The Māori Battalion Museum has re-opened thanks to $4m of Govt funding. Image: Supplied
Waitangi Treaty Grounds was going to shut its doors to the public had it not secured Government help in what was the historic site’s first injection of public money into operational funding since it was established in 1932.
The Waitangi National Trust received $4m from the Ministry of Arts, Culture and Heritage in Budget 2020 to help it survive the effects of the Covid-19 pandemic which chief executive Greg McManus said “was the difference between shutting down and staying open, definitely”.
“We don’t receive any funding from the government for operating at all. A lot of New Zealanders assume we are government funded but we are not, which is partly the reason we have been helped this time,” McManus said.
“We have a very close relationship with the Ministry of Arts, Culture and Heritage because of the role that we play looking after the most important historic site in the country. We basically said to them that without some assistance we will have to close to the public.
“We have no other access to funding, we can’t borrow money because of our legislation so we’re pretty limited with our options. So, we’re really grateful that the Government came through for us.”
About 70% of the trust’s revenue is from tourism, with other income generated from leases to tenants across the estate, but it is “expected to do quite a lot” with its revenue, McManus said.
“We have a major eduction programme, we care for the buildings and the estate and the museums and we do a lot that does not make money – we have to pay for that ourselves. This money will tide us over for the next financial year, which starts in July. Our annual budget is about $6m all up.”
The trust has 56 staff on its books and during summer seasonal staff see this rise to 110.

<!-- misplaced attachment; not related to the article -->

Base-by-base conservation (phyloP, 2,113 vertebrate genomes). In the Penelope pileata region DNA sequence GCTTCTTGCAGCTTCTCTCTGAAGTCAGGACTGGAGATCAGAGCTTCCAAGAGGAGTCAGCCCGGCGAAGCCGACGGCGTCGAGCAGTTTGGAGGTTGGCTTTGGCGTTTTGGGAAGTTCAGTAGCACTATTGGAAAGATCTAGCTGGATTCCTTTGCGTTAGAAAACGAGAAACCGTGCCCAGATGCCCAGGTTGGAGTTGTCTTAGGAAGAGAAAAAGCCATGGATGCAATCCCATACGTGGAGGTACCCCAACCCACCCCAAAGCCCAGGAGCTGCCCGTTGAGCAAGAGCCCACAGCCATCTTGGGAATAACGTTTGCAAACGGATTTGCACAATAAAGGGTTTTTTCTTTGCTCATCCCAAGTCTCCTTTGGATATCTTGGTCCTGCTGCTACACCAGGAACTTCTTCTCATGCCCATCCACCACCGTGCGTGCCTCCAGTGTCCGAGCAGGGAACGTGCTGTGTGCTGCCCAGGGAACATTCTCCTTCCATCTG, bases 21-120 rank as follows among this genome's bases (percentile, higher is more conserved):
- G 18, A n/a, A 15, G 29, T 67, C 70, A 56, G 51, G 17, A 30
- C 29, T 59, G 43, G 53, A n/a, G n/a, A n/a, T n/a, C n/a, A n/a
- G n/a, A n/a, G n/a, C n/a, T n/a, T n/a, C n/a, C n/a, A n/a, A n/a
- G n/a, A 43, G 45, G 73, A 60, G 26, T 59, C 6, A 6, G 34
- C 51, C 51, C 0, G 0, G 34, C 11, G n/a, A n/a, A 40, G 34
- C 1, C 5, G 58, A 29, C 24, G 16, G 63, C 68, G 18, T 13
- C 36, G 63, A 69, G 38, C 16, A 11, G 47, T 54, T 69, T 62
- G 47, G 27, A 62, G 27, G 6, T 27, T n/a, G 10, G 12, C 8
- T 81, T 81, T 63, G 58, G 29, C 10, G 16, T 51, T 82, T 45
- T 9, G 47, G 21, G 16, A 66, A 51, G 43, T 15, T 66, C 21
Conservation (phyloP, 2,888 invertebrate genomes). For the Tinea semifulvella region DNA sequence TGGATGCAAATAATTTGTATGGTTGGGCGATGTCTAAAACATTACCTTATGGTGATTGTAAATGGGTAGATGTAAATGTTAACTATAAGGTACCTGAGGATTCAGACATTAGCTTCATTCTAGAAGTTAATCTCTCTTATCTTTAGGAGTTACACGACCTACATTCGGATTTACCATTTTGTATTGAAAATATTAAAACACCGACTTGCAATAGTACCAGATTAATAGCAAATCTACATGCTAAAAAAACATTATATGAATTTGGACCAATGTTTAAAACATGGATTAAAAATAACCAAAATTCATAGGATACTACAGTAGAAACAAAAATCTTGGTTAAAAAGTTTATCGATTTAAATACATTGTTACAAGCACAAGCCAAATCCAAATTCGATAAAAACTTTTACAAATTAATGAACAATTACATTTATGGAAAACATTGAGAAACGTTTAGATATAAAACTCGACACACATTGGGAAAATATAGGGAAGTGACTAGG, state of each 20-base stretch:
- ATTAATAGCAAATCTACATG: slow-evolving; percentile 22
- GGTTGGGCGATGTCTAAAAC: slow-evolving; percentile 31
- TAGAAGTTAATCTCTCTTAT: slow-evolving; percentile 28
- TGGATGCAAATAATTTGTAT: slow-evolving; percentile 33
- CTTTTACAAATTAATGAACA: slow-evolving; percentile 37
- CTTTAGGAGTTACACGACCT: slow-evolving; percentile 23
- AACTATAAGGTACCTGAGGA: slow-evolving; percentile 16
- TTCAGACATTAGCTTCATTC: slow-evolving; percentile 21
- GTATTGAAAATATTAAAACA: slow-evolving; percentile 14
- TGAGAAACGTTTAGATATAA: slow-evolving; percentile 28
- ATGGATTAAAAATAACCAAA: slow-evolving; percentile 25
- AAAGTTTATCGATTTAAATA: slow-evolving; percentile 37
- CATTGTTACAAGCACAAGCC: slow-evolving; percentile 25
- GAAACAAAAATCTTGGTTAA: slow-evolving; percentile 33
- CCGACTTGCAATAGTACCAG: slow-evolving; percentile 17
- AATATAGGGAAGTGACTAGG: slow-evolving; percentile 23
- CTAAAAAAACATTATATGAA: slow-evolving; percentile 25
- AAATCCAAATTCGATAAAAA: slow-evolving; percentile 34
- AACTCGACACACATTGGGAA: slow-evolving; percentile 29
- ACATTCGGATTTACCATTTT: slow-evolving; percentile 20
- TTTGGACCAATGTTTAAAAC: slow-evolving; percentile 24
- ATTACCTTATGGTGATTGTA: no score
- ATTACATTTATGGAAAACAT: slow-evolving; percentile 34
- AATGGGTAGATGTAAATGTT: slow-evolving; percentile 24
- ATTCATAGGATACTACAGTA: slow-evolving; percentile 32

“We kept all of our permanent staff on full pay until the end of the wage subsidy. At that stage, we had no idea we were going to be helped out by the Ministry of Arts, Culture and Heritage. We wanted to look after our staff who had done a great job for us over the last couple of years,” McManus said.
“We certainly won’t be taking anymore wage subsidy during the period that the funding covers, which kicks in on 1 July, and I’m not sure whether we will [take the subsidy extention] for the rest of June – probably not.”
The Treaty Grounds, which include the Treaty House, Te Kongahu Museum of Waitangi, and the $14.6m Māori Battalion Museum, which opened on Waitangi weekend this year, re-opened on Saturday 16 May with a full visitor experience on offer.
“We had a trickle of visitors. It wasn’t many but we were delighted to have them. Hopefully, it will just increase as we get through this,” McManus said, adding that all efforts will be made to bring tourists back to the attraction, which traditionally receives around 125,000 visitors, from New Zealand and overseas, annually with a further 30,000-40,000 visiting on Waitangi Day every year.
According to McManus, international visitors make up around 55%, with domestic sitting at around 45%, “but that has been changing over the years and going more towards the domestic. I would expect it to be 50-50 in a few more years”.
He added: “We are definitely going to be working hard bringing domestic tourists back and hopefully the trans-Tasman bubble – we are very keen for that to happen as Australia makes up a very large percentage of our international market. So, we are still going to have to work really hard to make ends meet but this will make a huge difference.”
“We are very active with the Bay of Islands marketing group, which focuses firmly on the Auckland so we are going to pivot towards that and spend quite a lot more on the Auckland domestic market, which is pretty key for us.”
“I would say to New Zealanders who have never been or who have not been for the past five or six years that Waitangi has undergone a complete transformation and I would just encourage them to come and reconnect with their history.”
Waitangi National Trust chair, Pita Tipene, said: “Our mission is to demonstrate the ongoing promise of Waitangi to the World and this funding will enable the Trust to continue to deliver on that mission. I encourage all New Zealanders, Māori, Pakeha and New-New Zealanders alike, to visit Waitangi during this time when the usual crowds of international visitors are absent. It is a perfect time to reconnect with Waitangi and with our shared heritage as citizens of Aotearoa.”
Northland Inc’s general manager of destination, Tania Burt, said she was grateful for the funding.
“This is fantastic news for Northland,” she said.
“The Waitangi Treaty Grounds is one of Northland’s and New Zealand’s great icons, and we need Waitangi to be there for the recovery of tourism in Northland”.
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